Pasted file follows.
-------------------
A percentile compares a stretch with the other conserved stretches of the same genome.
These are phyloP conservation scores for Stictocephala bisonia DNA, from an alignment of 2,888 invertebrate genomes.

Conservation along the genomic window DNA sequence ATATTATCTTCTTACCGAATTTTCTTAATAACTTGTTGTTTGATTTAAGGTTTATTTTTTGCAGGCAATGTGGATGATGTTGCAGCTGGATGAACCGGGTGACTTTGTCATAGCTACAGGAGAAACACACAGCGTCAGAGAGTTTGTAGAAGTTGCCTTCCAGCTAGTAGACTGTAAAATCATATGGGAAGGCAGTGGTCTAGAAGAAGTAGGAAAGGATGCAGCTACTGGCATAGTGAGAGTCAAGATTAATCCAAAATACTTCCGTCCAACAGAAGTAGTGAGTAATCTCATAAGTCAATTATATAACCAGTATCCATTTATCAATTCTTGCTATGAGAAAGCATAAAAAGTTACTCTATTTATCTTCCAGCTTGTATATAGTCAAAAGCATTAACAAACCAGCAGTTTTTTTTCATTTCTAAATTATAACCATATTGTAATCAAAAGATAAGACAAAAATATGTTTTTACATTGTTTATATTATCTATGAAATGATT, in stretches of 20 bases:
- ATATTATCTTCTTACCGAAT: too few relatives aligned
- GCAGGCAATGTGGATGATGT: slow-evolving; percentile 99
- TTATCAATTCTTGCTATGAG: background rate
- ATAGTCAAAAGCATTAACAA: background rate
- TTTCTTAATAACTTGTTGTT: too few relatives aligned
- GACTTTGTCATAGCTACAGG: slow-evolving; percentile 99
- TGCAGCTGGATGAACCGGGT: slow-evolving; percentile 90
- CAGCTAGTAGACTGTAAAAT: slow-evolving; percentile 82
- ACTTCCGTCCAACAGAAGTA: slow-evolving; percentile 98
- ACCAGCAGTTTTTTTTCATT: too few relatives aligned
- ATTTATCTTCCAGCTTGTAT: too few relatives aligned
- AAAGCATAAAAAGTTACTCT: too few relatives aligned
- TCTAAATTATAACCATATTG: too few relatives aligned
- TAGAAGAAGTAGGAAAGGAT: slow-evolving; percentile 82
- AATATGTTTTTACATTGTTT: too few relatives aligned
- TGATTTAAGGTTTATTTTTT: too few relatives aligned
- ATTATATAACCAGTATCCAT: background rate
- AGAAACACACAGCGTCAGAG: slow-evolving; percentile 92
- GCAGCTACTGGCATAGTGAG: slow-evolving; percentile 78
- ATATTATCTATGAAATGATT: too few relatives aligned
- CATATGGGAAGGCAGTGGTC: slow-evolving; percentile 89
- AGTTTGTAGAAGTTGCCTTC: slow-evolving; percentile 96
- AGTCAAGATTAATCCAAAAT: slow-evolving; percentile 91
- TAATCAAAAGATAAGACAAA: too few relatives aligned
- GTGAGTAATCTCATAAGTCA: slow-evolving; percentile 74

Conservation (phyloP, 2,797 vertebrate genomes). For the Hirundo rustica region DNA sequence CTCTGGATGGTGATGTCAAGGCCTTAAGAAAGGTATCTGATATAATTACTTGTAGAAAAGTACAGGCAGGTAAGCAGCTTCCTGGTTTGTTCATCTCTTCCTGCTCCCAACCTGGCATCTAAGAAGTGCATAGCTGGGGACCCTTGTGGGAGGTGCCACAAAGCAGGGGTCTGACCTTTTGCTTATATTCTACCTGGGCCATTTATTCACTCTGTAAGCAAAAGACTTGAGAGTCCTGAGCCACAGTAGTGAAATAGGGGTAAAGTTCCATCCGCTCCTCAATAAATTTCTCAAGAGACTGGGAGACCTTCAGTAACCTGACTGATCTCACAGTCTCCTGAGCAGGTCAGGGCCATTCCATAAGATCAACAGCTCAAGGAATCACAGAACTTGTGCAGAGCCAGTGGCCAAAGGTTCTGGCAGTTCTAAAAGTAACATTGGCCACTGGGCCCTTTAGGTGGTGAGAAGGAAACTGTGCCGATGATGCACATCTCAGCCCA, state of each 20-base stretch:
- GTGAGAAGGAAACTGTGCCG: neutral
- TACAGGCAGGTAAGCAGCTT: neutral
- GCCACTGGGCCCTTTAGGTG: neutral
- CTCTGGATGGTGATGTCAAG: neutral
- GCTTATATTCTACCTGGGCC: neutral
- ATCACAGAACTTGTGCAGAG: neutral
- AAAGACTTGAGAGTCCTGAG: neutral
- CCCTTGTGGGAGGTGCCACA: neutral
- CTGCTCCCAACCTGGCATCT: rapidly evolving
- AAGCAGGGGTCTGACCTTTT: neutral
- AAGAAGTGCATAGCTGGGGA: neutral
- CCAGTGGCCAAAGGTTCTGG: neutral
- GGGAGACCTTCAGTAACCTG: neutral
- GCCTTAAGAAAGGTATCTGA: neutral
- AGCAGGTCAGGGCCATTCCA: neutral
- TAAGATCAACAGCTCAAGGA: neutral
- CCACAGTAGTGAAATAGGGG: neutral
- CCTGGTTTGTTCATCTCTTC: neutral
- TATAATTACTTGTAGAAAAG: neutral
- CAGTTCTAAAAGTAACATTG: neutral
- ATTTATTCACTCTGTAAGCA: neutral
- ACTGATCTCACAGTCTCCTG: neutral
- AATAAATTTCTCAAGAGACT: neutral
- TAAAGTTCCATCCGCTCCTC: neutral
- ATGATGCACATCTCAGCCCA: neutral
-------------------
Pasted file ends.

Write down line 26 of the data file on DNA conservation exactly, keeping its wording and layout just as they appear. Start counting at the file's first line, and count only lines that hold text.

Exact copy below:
- AGTCAAGATTAATCCAAAAT: slow-evolving; percentile 91